My grandfather taught me how to ride a bicycle when I was six. I became an avid bicyclist, even using my bike as one would a car. I had accidents as most anyone would have on their bike. But if someone had said back when I was six, "Fred, I really think you should consider swimming or jogging instead of bicycling," well, it would have made total sense.
The American Cancer Society reports that there are a number of risk factors for a man to be predisposed to Testicular Cancer. Two of those risk factors apply to me:
I was born in the State of New York in 1955 with a lower, right groin hernia. This was inherited from my father, who inherited his from his father. The State of New York considers this condition a birth defect and the state paid for my inguinal hernia operation in 1979. During recovery, I took note that my right testicle was larger than it was before the operation.
In school - elementary, junior, senior, college - I never took any precaution for the birth defect and was never advised to do so. The only thing I was warned about was to make sure I had a regular bowel movement.
In late 1996, I had an accident that resulted in my right testicle being larger than it was before. I continued bicycling, however, and just was more careful in how I rode.
It took a while, a long time, but the right testicle got larger. It didn't hurt although it did ache from time to time. I thought about going to a doctor many times over the next 2-1/2 years but was too embarrassed. I had health insurance but it didn't take care of pre-existing conditions.
In early 1999, I had a bicycle accident that landed me in the hospital with a skull fracture and dislocated shoulder. I also suffered from temporary amnesia, actually discharging myself from the hospital - I walked out the Exit door without telling anyone before the doctor could see me. I have no idea how I made it home, 25 blocks away. But that's another story. The main point is I damaged the right testicle again, but this time something was definitely wrong.
Over the next 6 months, the right testicle grew even larger - if that was possible - and a mass was developing on the surface. It was totally weird, too, because that mass never seemed to be in the same place twice.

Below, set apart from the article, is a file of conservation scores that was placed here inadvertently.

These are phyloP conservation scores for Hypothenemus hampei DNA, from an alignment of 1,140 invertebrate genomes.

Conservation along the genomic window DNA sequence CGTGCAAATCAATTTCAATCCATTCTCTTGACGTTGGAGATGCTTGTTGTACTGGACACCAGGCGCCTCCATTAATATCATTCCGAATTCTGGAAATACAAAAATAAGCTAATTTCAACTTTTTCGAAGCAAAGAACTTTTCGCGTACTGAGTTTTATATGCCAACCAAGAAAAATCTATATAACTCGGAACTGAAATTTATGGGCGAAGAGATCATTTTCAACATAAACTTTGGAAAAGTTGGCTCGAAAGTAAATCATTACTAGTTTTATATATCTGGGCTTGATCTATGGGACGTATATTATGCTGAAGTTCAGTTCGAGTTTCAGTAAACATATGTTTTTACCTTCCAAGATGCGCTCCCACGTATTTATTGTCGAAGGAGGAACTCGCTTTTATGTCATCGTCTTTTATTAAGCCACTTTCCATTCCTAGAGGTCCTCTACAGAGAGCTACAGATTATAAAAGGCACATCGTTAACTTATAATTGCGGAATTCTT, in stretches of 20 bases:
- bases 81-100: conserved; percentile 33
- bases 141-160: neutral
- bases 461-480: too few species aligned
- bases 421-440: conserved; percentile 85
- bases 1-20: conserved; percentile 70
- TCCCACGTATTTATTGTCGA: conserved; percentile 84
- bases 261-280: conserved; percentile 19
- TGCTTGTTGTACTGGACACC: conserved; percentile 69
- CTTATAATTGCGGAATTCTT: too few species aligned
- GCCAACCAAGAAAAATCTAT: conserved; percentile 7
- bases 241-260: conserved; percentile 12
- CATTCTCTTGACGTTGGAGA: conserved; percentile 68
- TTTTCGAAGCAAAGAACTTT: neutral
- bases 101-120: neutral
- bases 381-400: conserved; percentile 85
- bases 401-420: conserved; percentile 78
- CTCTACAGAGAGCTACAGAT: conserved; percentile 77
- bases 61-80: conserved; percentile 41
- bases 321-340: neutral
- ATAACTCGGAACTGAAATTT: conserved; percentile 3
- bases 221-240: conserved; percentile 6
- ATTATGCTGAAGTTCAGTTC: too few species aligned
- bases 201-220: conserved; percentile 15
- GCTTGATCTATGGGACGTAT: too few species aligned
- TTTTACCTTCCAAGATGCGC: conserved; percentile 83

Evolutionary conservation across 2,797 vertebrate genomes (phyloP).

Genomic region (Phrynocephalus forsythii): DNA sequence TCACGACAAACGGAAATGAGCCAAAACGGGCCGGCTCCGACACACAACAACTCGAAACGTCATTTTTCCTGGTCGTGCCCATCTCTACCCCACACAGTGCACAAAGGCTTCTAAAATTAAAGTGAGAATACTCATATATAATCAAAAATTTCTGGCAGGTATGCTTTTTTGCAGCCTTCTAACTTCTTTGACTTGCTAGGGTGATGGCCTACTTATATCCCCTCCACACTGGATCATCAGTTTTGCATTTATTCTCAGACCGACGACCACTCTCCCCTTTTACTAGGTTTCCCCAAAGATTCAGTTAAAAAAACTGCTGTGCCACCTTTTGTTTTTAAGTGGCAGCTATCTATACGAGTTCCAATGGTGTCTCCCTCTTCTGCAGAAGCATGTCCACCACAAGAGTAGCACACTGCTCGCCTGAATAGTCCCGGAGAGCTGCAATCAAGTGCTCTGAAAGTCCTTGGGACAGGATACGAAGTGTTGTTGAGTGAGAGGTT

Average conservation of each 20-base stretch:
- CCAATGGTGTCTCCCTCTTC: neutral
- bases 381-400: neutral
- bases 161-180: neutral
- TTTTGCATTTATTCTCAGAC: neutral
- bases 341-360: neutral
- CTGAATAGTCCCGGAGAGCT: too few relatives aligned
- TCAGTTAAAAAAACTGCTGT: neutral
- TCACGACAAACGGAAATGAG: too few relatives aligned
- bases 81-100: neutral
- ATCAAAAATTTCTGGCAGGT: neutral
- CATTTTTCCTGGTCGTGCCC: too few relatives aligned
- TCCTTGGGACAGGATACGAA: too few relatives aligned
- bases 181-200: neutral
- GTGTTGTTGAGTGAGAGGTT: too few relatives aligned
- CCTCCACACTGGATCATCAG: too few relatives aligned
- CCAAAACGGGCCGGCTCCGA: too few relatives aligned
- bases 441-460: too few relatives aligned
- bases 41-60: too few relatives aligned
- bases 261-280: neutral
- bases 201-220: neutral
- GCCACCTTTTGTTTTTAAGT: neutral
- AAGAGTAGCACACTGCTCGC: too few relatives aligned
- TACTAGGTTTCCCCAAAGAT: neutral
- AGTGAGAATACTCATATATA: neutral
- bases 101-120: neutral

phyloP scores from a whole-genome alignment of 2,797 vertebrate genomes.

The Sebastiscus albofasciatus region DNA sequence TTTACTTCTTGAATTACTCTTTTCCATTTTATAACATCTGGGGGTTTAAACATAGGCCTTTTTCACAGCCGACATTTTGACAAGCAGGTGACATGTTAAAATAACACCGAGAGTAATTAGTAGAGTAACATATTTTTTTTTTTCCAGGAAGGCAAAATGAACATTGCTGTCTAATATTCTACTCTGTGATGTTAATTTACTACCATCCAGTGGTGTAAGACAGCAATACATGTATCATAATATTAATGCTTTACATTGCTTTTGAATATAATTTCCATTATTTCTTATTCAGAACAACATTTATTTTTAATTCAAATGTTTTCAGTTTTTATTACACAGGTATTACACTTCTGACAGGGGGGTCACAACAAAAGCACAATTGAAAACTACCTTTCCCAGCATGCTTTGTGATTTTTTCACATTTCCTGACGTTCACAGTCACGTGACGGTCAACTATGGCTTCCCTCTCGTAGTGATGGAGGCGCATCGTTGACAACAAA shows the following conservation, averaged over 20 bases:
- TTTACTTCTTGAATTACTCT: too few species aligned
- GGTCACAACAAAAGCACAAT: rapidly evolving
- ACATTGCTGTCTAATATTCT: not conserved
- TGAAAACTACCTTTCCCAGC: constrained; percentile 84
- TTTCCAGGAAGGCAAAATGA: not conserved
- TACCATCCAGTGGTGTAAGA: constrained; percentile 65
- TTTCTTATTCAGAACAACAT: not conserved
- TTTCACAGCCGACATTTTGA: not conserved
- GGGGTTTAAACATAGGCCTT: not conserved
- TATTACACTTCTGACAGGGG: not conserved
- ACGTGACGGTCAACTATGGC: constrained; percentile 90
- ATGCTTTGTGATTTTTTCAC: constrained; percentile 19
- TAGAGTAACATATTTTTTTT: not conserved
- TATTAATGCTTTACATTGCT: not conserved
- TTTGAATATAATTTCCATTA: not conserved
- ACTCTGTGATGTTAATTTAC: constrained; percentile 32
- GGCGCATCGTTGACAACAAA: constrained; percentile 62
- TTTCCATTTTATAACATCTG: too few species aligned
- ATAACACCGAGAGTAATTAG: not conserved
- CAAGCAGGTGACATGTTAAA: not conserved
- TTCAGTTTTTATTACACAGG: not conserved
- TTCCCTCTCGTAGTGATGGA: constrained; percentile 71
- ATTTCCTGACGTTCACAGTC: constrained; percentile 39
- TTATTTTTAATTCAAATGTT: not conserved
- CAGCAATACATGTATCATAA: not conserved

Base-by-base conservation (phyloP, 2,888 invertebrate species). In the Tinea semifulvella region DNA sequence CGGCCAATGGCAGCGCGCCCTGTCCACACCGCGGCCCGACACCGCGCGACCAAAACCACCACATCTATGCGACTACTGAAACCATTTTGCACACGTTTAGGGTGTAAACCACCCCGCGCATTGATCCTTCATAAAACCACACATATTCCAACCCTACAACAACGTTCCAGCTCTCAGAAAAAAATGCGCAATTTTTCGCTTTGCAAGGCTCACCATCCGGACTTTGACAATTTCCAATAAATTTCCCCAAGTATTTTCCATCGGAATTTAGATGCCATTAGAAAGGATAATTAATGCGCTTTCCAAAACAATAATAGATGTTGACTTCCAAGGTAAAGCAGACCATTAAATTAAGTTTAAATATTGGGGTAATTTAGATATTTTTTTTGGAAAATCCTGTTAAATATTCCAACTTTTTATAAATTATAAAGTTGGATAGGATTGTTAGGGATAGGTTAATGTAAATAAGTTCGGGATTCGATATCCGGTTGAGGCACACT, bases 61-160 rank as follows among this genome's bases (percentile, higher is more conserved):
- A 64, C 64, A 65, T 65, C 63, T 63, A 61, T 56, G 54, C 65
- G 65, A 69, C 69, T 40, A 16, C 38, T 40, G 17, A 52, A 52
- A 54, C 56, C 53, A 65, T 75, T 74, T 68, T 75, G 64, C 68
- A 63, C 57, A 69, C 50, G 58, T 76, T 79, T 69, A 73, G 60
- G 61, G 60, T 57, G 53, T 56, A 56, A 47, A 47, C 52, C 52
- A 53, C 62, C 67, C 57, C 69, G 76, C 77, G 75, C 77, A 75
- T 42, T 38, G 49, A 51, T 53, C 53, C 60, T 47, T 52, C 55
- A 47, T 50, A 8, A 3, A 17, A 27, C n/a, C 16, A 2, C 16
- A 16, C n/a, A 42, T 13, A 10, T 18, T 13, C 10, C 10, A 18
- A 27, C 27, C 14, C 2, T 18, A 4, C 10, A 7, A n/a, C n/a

In August of 1999, my new health insurance plan went into effect. It covered pre-existing conditions and I saw my new doctor right away, who sent me to an urologist right away, who in turn sent me for an ultrasound right away. The mass in my right testicle - now the size of a grapefruit - had to be removed.
In September of 1999, I had surgery that involved the removal of my right testicle. An incision was made in my groin and the testicle was withdrawn from the scrotum through the opening. Funny thing is, the doctor used the scar from the 1979 inguinal hernia operation.
The diagnosis: the mass in the testicle was a malignant tumor. After a CT Scan of the abdomen and pelvic areas, the diagnosis was refined: it was a Stage IIB Testicular Cancer (the cancer has spread into nearby lymph nodes, a small spot in the pelvic area and a larger spot - 5 cm or 2" - in the abdomen). A CT Scan done a month later showed that there was no further spread of the cancer through the lymph nodes or body organs north of the abdomen and up to the lower neck.
In November of 1999 and on the day I was to begin Radiation Therapy, I was told that I'd be receiving Chemotherapy instead because of the level of a serum tumor marker called hCG. My hCG level before the surgery was 19,700 (normal is 2 or under). The other 2 serum tumor markers were in the Stage IIB range for Testicular Cancer, but the hCG level through me into the Stage III range. My case had been presented before the hospital's Tumor Board and by this I received about 8 second opinions. [Editor's note: Staging is defined by the location of the tumors, not the elevation of the markers. An HCG level of 19,700 is pretty high, but it does not make it a Stage III tumor.]
Chemotherapy began the day after my birthday, and as Thanksgiving, Christmas, New Year's Eve and the Super Bowl came and went, I got better. The cancer is gone, the hCG level is now 2 or under, and now I have regular checkups, blood tests, and CT Scans to monitor my progress.
Chemotherapy was no piece of cake, but it wasn't the nightmare that I thought it would be. The worst part about Chemotherapy was not being able to know what would, could, or might happen. Chemotherapy is a uniquely personal experience, something I wouldn't wish upon my worst enemy only if he or she had cancer.
Email me at firstname.lastname@example.org